Traffic Infractions


     Most DUI cases begin when the defendant is stopped for a traffic infraction (e.g. speeding, failure to stop for a stoplight, failure to drive "as much as practicable within a single lane, etc.). The standard procedure in such situations is to issue the defendant a citation. 


     Pictured below is a citation that was issued to Mr. Mac Master for allegedly driving at 50 mph in a 35 mph zone on the Pali Hwy. Mr. Mac Master contested the charge and it was dismissed.  If you are willing to fight your traffic infraction charge, you may also able be able to get it dismissed. 

     You may have received a yellow copy of a citation when you were released from custody. However, just because you were not given any copy of a citation, does not mean that none was issued (or more importantly entered into the State's traffic data base).  It is always a good idea to check the State's traffic data base a couple of weeks after the arrest to make sure that there are not any outstanding citations for you.  As part of a free consultation, Mr. Mac Master will be glad to help you to discover whether a citation was entered against you.


Responding To A Citation


     When you receive a traffic citation, you have two basic choices: (1) fight; or (2) admit and pay.  If you admit liability for the infraction it will remain on your driving record and may have an impact on your insurance rates or employment options.  On the back of the yellow citation form, there are three options listed:


     1.     Admit and pay;

     2.     Deny; and

     3.     Admit but explain mitigating circumstances.

     If you just want to admit liability and pay at fine, follow the instructions for "Option 1" or "Option 3." You can pay a fine in person at one of the District Courts.  You can pay over the phone by VISA or Mastercard at 1-800-679-5949.  You can also pay by VISA or Mastercard over the internet at the Hawaii State Judiciary website at To use the online system to pay the citation you must make the payment within 21 calander  days from the date of the issuance of the citation. You can mail a payment by check or money order to the District Court in an envelope postmarked within 21 calander days from the date of the issuance of the citation.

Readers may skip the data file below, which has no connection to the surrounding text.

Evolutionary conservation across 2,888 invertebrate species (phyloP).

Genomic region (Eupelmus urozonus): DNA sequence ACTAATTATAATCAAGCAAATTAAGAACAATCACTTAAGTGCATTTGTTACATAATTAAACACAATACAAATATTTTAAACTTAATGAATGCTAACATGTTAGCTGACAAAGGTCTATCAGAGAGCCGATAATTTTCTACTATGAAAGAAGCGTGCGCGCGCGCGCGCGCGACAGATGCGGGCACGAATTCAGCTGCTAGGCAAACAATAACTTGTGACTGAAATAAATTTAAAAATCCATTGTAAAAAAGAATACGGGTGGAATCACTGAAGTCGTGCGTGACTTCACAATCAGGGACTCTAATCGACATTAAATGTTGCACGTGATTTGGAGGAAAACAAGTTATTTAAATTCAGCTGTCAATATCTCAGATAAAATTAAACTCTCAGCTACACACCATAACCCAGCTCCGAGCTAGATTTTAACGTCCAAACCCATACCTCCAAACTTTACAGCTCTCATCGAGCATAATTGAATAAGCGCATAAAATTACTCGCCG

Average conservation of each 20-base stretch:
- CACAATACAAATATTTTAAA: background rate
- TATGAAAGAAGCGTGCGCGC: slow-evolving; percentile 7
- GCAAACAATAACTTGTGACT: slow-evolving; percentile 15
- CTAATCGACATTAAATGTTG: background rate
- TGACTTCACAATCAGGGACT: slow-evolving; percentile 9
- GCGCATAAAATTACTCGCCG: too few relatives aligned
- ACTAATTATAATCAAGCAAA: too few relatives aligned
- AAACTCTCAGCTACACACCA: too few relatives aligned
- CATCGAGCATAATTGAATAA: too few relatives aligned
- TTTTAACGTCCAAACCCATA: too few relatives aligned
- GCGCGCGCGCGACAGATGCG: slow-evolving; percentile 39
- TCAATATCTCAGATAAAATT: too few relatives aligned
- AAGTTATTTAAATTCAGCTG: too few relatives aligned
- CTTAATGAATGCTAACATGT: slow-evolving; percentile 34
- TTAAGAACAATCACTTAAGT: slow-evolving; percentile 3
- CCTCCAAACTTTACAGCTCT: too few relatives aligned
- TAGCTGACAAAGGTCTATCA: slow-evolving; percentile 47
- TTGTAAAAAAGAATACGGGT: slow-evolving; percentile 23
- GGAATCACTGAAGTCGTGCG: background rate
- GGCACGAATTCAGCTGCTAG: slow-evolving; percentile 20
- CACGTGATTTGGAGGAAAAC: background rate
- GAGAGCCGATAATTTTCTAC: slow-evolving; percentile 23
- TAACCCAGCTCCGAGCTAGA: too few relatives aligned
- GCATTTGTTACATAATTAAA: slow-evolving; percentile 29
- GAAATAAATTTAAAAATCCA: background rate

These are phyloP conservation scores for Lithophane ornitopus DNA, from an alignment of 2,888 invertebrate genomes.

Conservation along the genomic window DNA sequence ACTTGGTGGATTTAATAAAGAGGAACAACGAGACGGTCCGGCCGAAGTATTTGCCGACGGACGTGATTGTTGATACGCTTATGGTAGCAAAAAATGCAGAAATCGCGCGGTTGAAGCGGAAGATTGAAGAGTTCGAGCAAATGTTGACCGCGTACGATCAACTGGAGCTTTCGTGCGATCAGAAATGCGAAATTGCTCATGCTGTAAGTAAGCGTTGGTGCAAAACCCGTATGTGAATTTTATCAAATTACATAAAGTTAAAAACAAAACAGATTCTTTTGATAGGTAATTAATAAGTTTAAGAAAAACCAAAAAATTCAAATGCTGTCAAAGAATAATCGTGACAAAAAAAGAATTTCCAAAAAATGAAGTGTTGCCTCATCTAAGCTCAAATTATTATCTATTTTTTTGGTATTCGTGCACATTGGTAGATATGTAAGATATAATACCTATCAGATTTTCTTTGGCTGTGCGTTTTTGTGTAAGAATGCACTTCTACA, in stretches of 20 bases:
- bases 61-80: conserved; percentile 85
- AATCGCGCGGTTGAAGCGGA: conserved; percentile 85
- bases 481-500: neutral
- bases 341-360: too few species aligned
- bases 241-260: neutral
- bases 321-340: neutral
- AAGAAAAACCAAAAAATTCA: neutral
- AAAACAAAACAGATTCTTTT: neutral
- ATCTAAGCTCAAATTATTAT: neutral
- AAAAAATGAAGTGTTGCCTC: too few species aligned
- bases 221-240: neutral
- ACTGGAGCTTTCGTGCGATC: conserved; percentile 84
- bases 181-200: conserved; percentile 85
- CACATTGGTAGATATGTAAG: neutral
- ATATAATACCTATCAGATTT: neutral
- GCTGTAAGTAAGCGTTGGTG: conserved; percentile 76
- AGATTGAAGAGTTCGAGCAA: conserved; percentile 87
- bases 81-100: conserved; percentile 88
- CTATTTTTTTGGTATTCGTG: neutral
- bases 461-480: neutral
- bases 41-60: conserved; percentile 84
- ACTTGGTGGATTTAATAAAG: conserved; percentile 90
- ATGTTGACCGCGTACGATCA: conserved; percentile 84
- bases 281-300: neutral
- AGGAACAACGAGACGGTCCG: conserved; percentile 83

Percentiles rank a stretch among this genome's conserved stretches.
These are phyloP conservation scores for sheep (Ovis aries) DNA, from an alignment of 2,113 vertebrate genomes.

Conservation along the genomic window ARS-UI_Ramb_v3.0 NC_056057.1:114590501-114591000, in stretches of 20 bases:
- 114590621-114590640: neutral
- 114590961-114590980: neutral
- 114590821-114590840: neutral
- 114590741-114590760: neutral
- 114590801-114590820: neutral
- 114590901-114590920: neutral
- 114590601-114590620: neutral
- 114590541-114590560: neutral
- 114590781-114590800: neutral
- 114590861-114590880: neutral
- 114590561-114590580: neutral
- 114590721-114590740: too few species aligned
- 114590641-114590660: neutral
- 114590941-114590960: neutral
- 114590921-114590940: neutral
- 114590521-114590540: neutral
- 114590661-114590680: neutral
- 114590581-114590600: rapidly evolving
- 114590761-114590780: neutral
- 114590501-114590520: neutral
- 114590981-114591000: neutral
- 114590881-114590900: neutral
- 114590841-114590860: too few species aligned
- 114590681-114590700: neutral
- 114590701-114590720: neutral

If you mail a payment to the District Court, you are also supposed to enclose a copy of the citation and the Answer to Notice form that is on a tear away flap of the envelope that may, or may not, have been given to you with the citation. If you do not have the Answer to Notice form, a signed letter stating that you want to admit and pay and your check or money order will probably be good enough.


Fighting A

Traffic Infraction Charge


     To fight a traffic infraction charge, you follow the instructions for "Option 2" on the back of the citation (or just ask Mr. Mac Master for assistance). Usually, the best way to fight a traffic infraction charge is to go to the clerk's counter at the District Court and request a hearing to contest the charge in person.  This method is described on the back of the citation in the subsection of "Option 2" entitled "Contest In Person."


      Mr. Mac Master calls this hearing a "tell it to the Judge hearing."  If you want to fight the charge, you can request a "hearing to contest the allegations".  Follow the instructions for requesting a hearing that are printed on the back of the citation or ask Mr. Mac Master for assistance.  


     HCTR Rule 8(b) also specifically allows the defendant to contest the charge by "submitting a written statement in lieu of appearing in person at the hearing."  This method sounds reasonable enough and should be more convenient than making a Court appearance.  However, opting to contest the ticket with a written statement has often proved for no good reason to be clerically problematic at times in the past. Consequently, requesting a "tell it to the Judge" hearing is usually the best first step to take when fighting a traffic infraction charge.